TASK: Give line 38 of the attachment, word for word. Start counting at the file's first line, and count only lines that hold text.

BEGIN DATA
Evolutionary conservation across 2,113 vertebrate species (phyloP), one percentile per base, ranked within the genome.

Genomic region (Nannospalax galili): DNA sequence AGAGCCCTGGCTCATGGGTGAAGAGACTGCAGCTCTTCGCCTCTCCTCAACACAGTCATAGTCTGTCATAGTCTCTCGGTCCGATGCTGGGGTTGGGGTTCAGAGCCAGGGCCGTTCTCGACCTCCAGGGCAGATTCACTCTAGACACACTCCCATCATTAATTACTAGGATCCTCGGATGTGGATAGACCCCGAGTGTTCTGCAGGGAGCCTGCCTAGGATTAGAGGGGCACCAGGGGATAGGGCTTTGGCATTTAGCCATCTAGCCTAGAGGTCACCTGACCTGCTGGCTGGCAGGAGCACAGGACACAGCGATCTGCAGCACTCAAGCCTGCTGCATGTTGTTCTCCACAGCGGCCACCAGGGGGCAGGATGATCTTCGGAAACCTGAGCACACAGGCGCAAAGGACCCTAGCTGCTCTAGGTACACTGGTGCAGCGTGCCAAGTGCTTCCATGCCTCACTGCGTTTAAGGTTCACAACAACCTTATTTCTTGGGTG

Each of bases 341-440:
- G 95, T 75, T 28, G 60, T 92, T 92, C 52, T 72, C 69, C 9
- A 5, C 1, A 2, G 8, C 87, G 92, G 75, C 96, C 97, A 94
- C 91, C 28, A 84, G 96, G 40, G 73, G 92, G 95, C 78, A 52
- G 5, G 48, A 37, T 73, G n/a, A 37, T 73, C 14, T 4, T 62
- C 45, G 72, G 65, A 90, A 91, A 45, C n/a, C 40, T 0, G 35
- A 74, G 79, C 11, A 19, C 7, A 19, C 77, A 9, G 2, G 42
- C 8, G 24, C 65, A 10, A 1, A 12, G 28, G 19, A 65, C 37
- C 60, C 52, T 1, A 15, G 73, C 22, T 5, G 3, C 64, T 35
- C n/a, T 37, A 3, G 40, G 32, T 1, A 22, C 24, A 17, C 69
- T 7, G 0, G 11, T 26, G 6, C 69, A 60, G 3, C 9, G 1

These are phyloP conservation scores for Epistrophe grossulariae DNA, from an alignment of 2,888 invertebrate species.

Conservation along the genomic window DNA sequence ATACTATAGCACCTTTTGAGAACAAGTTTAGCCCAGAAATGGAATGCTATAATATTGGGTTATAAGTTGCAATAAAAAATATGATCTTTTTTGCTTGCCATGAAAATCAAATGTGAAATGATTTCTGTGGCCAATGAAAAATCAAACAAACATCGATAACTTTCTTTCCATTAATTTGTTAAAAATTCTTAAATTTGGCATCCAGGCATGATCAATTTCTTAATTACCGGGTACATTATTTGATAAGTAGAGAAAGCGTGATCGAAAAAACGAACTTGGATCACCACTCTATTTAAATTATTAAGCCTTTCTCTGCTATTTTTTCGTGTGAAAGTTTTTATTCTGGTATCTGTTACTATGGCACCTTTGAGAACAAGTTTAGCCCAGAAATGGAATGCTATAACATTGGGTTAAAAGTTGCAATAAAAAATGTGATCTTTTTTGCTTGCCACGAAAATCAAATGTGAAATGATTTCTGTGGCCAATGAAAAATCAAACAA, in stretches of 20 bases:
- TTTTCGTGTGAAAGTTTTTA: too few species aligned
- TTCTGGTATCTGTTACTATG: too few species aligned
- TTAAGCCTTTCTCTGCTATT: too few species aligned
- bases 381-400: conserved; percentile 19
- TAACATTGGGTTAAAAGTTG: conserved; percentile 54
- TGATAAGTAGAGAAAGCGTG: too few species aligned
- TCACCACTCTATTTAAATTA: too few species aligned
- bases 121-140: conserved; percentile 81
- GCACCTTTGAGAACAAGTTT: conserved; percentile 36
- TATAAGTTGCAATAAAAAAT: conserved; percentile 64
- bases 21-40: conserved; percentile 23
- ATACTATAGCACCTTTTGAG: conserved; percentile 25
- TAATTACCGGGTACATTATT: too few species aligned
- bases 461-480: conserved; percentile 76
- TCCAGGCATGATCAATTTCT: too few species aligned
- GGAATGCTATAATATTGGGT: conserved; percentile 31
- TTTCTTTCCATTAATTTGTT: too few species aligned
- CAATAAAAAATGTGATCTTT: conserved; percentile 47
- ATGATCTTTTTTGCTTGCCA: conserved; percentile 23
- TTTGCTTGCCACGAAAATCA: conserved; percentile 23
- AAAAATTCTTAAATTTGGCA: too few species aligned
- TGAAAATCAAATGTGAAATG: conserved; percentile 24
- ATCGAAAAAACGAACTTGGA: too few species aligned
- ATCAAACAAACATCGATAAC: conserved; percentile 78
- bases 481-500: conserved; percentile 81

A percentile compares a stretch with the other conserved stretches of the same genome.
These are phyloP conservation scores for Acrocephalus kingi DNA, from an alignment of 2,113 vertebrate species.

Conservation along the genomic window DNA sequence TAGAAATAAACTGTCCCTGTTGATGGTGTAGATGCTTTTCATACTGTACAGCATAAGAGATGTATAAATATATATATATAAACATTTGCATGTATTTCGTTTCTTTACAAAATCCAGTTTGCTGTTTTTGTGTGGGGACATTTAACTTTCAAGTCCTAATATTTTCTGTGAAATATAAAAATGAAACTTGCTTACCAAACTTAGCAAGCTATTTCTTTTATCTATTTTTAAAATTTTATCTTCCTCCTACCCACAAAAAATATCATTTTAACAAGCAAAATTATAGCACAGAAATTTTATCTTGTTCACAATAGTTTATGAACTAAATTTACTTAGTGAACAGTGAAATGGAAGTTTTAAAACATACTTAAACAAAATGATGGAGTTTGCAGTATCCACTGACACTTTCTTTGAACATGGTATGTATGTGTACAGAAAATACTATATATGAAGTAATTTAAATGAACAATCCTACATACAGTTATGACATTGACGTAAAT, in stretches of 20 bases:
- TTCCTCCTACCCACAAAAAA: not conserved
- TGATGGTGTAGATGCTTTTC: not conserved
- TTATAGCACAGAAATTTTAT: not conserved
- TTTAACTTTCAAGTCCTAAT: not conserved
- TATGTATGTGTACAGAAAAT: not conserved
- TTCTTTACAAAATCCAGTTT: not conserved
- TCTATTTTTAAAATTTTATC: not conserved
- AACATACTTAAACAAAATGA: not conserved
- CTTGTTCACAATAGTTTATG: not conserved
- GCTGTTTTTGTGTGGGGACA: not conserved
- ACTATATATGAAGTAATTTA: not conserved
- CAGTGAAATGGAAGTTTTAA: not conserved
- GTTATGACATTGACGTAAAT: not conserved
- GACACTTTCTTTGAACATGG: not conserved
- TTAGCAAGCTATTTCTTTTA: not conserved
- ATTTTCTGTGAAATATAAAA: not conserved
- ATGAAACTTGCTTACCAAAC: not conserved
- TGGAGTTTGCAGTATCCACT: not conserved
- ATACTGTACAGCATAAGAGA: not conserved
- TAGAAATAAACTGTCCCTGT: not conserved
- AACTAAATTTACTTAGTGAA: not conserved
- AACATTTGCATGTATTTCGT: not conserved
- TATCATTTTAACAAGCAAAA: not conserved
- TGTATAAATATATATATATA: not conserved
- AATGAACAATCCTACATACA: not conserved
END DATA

- ATCGAAAAAACGAACTTGGA: too few species aligned